Photo by  Marc Shandro

Photo by Marc Shandro


Name: The Wallowa Mountains
Height: 2,999 m (9,838 ft)
Location: Northeastern Oregon, United States
First Climbed: Unknown
Climb Time: 7- 10 hours
Best Time to Climb: July- September

The Wallowa Mountains belong to a Colombia Plateau in the east of Oregon. This mountain range also called the “Alps of the Oregon” is about 64 kilometers (40 miles) long and its highest point is Sacajawea Peak. 

Until recently, Sacajawea Peak was believed to be the second highest peak of this mountain range, because of inaccurate measuring. The actual second highest peak Matterhorn 2,995 m (9,826 ft) was considered to be 3,001 m (9,845 ft) high, but this mistake was corrected later. 

The name “Wallowa” is the Indian (the Nez Perce Tribe) word for a contraption used for fishing salmon. The later settlers kept the name for the river where this fishing system was used. Finally, the name was attached to a town, a valley, a county, and the mountains.

The majority of the mountain range is known as the Eagle Cap Wilderness, a part of the Wallowa–Whitman National Forest. The Eagle Cap Wilderness was established in 1940. And enlarged in 1984. It now spreads over 146,280 hectares (361,446 acres) and is the largest wilderness in Oregon. 

This mountain range is also well-known for its many lakes (approximately 104 of them) formed mostly by glaciation. The diverse habitats support a variety of wildlife species. Several species of deer, sheep, antelope can be found there, as well as a black bear, mountain lions, bobcats. Some species, like lynx, bald eagle, golden eagle, and peregrine are listed under the Endangered Species Act (ESA). When it comes to flora, it is also diverse, because of the past fluctuations in climate. 

The Wallowa Mountains are unique for their high number of endemic species. The reason for this high endemism lies in geographical isolation


When it comes to climbing, it is necessary to stress that the Wallowas are more famous and suitable for backpacking, camping, and hiking trips. This is in part due to the climate of the region. Namely, there is a lot of snowfall in the area that doesn’t melt through the summer, so there is a constant threat of avalanches and that is why it is advised to climb only between July and September.

The technical climbs can be done, but the practice isn’t very frequent. The steep north and east sides of the mountain provide opportunities for rock climbing or ice travel enthusiasts. The south slopes are very steep, and can also be a venue for rock climbing and scrambling for those with an adventurous spirit.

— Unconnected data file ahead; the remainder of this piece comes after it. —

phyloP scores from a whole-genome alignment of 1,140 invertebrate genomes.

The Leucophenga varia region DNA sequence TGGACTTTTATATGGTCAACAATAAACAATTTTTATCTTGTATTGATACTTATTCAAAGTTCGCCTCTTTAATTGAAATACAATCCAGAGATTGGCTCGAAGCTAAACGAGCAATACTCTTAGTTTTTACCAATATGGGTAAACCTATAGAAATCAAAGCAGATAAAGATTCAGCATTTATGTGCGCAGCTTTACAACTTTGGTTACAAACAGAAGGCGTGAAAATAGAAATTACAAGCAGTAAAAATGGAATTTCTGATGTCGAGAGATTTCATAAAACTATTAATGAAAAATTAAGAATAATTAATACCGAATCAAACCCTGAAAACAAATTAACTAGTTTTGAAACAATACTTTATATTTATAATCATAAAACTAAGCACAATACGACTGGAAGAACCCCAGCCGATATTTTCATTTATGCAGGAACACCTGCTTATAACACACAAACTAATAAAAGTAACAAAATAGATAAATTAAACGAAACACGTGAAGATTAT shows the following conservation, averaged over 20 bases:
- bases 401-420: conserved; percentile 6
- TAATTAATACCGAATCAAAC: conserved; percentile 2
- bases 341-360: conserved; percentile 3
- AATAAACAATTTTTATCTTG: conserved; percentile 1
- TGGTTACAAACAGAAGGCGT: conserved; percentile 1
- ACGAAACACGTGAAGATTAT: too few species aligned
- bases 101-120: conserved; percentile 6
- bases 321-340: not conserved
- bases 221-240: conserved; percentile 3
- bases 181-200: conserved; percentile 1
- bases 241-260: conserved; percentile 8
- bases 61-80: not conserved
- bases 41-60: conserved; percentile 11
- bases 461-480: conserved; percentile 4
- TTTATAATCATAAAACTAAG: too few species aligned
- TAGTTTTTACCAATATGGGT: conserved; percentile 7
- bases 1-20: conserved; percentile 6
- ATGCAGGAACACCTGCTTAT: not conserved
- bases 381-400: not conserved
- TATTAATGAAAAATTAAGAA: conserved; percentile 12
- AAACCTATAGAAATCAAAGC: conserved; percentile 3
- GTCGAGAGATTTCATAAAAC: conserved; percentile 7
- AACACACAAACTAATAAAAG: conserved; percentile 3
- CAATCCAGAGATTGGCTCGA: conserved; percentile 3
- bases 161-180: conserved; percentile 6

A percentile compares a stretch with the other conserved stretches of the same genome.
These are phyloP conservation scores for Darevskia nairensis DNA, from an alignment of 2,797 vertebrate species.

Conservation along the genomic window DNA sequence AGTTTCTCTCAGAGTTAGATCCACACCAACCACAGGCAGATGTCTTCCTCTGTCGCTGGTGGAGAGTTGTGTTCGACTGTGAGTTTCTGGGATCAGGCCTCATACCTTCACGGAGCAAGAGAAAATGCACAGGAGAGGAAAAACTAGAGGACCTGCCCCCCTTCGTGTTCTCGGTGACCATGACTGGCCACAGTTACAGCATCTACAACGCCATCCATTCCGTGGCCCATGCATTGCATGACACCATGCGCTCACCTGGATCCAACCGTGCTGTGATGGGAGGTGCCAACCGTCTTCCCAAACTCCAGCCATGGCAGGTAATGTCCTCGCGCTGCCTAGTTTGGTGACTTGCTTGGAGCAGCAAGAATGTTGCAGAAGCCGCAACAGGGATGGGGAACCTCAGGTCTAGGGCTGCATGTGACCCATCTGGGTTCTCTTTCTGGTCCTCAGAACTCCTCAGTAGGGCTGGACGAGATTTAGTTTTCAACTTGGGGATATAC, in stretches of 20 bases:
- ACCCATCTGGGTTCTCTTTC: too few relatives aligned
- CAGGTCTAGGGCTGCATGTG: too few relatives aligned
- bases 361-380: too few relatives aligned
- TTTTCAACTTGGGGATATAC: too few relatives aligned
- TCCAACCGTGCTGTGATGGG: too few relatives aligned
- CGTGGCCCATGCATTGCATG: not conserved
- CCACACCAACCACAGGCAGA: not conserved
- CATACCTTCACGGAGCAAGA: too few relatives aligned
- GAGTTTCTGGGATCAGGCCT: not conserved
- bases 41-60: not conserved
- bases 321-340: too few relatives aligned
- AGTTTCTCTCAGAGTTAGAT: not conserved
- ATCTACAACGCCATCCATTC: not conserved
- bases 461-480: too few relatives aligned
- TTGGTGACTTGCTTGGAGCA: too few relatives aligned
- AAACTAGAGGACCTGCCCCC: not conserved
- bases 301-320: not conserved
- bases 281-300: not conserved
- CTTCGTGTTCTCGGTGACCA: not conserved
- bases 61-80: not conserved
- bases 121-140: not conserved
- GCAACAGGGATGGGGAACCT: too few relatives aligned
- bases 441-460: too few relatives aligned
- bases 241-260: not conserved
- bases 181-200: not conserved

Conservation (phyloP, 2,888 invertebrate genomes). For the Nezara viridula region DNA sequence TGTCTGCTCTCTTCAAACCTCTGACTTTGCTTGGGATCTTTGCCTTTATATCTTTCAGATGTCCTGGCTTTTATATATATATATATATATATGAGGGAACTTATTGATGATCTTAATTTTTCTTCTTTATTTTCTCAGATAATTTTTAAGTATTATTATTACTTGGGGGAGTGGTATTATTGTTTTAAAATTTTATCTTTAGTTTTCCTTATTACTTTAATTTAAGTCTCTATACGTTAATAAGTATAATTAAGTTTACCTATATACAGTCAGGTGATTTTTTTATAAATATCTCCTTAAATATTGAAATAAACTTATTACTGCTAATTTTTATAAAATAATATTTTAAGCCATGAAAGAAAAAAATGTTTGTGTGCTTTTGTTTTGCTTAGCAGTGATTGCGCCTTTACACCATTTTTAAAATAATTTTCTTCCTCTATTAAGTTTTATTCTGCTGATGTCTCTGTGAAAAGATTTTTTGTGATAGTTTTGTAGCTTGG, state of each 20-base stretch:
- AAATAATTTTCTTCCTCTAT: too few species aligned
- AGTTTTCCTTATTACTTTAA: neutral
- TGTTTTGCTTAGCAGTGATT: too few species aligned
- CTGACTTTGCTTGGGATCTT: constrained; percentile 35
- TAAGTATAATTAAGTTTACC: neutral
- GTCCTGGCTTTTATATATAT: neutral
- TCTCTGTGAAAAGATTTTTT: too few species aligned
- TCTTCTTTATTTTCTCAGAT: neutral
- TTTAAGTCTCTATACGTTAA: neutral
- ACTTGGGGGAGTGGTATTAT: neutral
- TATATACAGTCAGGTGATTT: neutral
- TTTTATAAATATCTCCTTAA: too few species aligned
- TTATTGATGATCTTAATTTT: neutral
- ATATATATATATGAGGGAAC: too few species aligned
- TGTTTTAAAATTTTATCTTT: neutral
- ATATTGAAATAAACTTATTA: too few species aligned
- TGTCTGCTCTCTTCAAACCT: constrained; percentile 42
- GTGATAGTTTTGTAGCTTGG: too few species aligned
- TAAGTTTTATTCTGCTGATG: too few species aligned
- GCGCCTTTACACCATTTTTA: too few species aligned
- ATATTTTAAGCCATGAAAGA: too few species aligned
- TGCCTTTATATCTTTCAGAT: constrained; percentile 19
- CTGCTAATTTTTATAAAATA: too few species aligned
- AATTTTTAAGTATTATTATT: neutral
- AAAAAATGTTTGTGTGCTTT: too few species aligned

However, there is a potential for this place to become a popular rock climbing area. The rock in these mountains is generally of good quality with a few exceptions. The walls fall between 30 m (100 ft) and over 305 m (1,000 ft) in height. There’s not a lot of known existing routes, and some interesting places for exploring are Eagle Cap, Main Eagle Creek, Pine Lakes, the Matterhorn, Cusick Mountain, Hawkins Pass area. 

Since the Wallowas are in a wilderness area, no drills or bolts are allowed.

photo by   Marc Shandro

photo by  Marc Shandro


Hiking makes an excellent way to explore the Wallowa Mountains region for visitors of almost any age and ability level. There is more than 4,345 km (2,700 miles) of trails, so everybody can find a route for them to enjoy. Some trails are easy and suitable for families with small children, and some, on the other hand, make a challenging half-day trips. There’s also a number of trails excellent for an overnight backpacking adventure. For the most advanced visitors, the wilderness trails, which are a real challenge, are available. Many of these trails are multiple-use, so the visitors should pay attention to the signs.

The allowed forms of transportation are hiking or horse riding, and for the most laid-back visitors, there is a 1,128 m (3,700 feet) gondola ride from Wallowa Lake Village to the peak of Mount Howard.

Since this region has been developed for tourism, the visitors can enjoy many activities like mini-golf, organized campsites with cabins, and in towns close by art exhibits, shopping, craft beer, distilleries, and chocolatiers.



I quit the rat-race to live a more adventurous life. This is my journey.